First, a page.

Leviticus 19:27. Ye shall not round the corners of your heads, &c.— i.e. "Ye shall not cut off the hair from the corners, namely, from the temples and forepart of the head, nor from the extremities of your beards, towards the ear." Some think that this was in opposition to the superstitious tonsure of the wandering Arabs; who lived in tents, and were accustomed to cut the extremities of their hair round, in order to be like their god Bacchus, who, in their mythology, was the same with the sun. (See Herodot. lib. ii. c. 8.) Others think that this refers to a superstitious funeral rite; which they collect from the next verse, from ch. Leviticus 21:5 and from Deuteronomy 14:1 and this latter seems the most probable interpretation: for it is certain, this was an ancient heathen custom in token of excessive mourning. See Isaiah 15:2. Jeremiah 16:6; Jeremiah 48:37. Ezekiel 7:18. Thus the Greeks tore, cut off, and sometimes shaved their hair, in mourning for the dead: and we are told, that it was formerly the custom of the widows of Florida, when their husbands were slain, to cut their hair quite off, and to scatter it over their husbands' graves.


Verse 28

Leviticus 19:28. Ye shall not make any cuttings, &c.— The Egyptians, and many other idolaters, did this when they mourned for their friends; defiling their bodies with slashes and cuttings, as some say, to express the extremity of grief; as others, to pacify the infernal spirits, and propitiate them for the dead. See Jeremiah 16:7. As for the marks, spoken of in the latter part of the verse, it was usual for the Zabii and others to burn marks in their bodies, that they might thus signify to what particular deities they were devoted. The greatest part of the Arabian women had their cheeks and arms marked with these stigmata; and Lucian says, that all the Assyrians bore these printed characters, some on their wrists, others on their necks: so Herodotus tells us, that he, who devoted himself to Hercules, received Στιγματα ιερα, sacred stigmata; giving up himself to that god. These marks, says Calmet, were imprinted either by a hot iron, or with a needle; with which they made several punctures, which they afterwards filled with a fine powder, of either black, blue, or some other colour, which incorporated with the flesh, and remained printed in it for all their lives after. Ptolemy Philopater gave orders, that the Jews who had forsaken their religion, and had embraced that of the pagans, should be stigmatized with the mark of an ivy-leaf, which tree is dedicated to Bacchus. See Revelation 13:16-17. Isaiah 49:16 and Galatians 1:17. Philo says, that there were men who printed characters upon their flesh with hot irons, to devote themselves more solemnly to their idols: and something of this kind was early found and still prevails among the Eastern Christians, who mark themselves with a cross; especially such as go in pilgrimage to Jerusalem. See Calmet on the word stigmata. Perhaps, says Parkhurst, the incisions which the ancient Britons made on their bodies in various shapes, and afterwards dyed with the juice of woad or kelp, were of the same idolatrous sort. These are called by Tertullian Britannorum stigmata, the marks of the Britons.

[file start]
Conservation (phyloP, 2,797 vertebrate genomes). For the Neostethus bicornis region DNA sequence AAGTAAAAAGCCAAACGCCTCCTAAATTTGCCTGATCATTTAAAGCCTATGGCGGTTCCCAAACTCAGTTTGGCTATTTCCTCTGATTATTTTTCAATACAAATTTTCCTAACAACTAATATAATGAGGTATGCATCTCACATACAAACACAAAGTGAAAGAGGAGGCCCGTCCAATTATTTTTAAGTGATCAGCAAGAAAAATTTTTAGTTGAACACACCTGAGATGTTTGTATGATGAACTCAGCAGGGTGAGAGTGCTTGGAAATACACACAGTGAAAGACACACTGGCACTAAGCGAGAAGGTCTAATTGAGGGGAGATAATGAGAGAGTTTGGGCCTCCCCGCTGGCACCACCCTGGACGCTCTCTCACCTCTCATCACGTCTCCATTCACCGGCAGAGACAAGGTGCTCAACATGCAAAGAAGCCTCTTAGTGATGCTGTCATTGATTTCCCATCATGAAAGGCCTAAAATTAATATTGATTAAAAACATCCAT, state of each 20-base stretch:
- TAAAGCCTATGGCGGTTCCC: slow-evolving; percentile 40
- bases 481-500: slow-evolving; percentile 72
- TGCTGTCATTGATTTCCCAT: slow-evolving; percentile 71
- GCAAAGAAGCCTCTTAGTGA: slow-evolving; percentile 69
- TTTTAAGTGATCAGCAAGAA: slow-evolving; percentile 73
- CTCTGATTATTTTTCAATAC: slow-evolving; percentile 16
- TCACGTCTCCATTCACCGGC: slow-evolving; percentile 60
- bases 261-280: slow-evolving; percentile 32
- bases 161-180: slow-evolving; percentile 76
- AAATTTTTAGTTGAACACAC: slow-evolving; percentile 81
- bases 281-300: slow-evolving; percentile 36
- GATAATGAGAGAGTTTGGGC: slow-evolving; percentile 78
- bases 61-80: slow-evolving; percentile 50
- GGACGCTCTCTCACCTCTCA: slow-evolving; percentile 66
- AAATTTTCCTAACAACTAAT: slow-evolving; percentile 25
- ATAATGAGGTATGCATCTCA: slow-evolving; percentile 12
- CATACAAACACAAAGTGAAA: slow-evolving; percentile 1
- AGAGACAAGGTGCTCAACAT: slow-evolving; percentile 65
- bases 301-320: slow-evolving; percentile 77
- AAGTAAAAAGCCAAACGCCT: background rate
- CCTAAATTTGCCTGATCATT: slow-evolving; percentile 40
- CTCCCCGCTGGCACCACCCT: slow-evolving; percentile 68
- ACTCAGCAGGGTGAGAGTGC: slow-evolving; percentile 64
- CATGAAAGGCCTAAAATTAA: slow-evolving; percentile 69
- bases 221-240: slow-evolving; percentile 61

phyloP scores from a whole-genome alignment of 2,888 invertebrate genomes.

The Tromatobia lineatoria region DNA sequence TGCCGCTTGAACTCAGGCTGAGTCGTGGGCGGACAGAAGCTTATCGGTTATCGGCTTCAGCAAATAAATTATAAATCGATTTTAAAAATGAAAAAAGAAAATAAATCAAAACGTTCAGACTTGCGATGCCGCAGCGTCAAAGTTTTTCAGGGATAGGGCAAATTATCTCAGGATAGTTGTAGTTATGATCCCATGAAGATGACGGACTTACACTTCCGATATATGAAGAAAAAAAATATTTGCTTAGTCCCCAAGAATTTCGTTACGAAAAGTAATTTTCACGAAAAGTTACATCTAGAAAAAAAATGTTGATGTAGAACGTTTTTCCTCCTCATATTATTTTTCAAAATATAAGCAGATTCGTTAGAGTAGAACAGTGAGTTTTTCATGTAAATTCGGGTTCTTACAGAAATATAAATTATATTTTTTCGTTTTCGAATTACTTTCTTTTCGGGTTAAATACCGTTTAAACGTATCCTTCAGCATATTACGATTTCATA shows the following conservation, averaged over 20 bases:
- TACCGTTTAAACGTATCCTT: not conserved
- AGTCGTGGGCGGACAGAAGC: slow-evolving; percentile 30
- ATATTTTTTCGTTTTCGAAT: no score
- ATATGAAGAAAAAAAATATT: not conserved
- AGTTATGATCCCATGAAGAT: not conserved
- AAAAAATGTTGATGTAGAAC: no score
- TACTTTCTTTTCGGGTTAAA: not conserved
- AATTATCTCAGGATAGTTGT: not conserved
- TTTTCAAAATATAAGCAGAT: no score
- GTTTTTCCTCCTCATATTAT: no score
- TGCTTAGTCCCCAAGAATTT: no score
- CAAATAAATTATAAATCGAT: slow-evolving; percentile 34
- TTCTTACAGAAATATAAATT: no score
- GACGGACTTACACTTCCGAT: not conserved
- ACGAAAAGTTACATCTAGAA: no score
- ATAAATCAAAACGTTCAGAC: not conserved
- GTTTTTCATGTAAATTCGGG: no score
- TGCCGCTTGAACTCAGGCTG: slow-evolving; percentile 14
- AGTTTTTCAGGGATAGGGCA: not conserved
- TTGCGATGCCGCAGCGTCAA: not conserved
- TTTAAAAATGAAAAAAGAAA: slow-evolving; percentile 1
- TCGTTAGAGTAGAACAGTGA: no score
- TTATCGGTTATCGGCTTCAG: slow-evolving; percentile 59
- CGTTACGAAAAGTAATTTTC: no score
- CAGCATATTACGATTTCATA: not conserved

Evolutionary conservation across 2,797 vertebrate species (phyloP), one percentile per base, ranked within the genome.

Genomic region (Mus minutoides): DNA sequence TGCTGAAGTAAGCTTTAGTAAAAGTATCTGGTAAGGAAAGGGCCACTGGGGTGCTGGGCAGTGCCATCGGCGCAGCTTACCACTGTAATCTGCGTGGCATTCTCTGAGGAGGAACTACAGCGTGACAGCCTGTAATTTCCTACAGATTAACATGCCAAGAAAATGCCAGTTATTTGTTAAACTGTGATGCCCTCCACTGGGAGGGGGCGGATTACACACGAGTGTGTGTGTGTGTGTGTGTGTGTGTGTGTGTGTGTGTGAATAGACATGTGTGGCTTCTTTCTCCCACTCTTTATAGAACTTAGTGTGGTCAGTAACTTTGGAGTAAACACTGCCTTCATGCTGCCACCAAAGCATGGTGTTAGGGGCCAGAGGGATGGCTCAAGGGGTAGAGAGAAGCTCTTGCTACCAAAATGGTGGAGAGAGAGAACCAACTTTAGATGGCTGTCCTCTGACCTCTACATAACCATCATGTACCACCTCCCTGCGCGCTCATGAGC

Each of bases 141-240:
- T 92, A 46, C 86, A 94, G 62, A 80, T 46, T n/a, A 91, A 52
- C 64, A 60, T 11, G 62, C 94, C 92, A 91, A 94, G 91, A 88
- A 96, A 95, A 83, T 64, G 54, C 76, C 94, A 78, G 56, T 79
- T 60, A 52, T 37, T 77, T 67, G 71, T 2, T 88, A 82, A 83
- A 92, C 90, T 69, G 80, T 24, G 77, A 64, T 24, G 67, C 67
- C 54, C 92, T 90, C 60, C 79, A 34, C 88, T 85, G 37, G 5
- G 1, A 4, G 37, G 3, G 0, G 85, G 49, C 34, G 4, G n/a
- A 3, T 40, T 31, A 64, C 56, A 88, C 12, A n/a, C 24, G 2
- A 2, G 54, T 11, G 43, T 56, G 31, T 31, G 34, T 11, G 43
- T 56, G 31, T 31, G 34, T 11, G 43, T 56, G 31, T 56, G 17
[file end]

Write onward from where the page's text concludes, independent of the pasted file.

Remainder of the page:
Verse 31

Leviticus 19:31. Regard not them that have familiar spirits The word האבת haobot, rendered familiar spirits, signifies conjurers, pythos; persons, says Parkhurst, who pretended to give prophetic answers, when inspired and inflated by the light and air. Virgil has described a prophetess of this kind, AEneid 6 ver. 46, &c.

——Ait, Deus, &c. "The virgin cries, the god, behold the god! And straight her visage and her colour change; Her hair's dishevell'd, and her heaving breast, And lab'ring heart, are swoll'n with sacred rage: Larger she seems, her voice no mortal sound, As the inspiring god near and more near Seizes her soul."——

This shews what the heathens meant when they spoke of their diviners being? pleni deo, full of the god: and it is evident from Acts 16:18 that the devil was sometimes permitted to take advantage of these pretendedly divine inspirations, so as really to seize and actuate the bodies of such pretenders. The learned reader, who would see more concerning this sort of diviners, may consult Leonis Allatii syntagma de engastrimutho. The word rendered wizards, comes from the verb ידע iadang, to know; and signifies those who pretended to a superior degree of knowledge in future events. See Exodus 22:18 and Leviticus 6:27.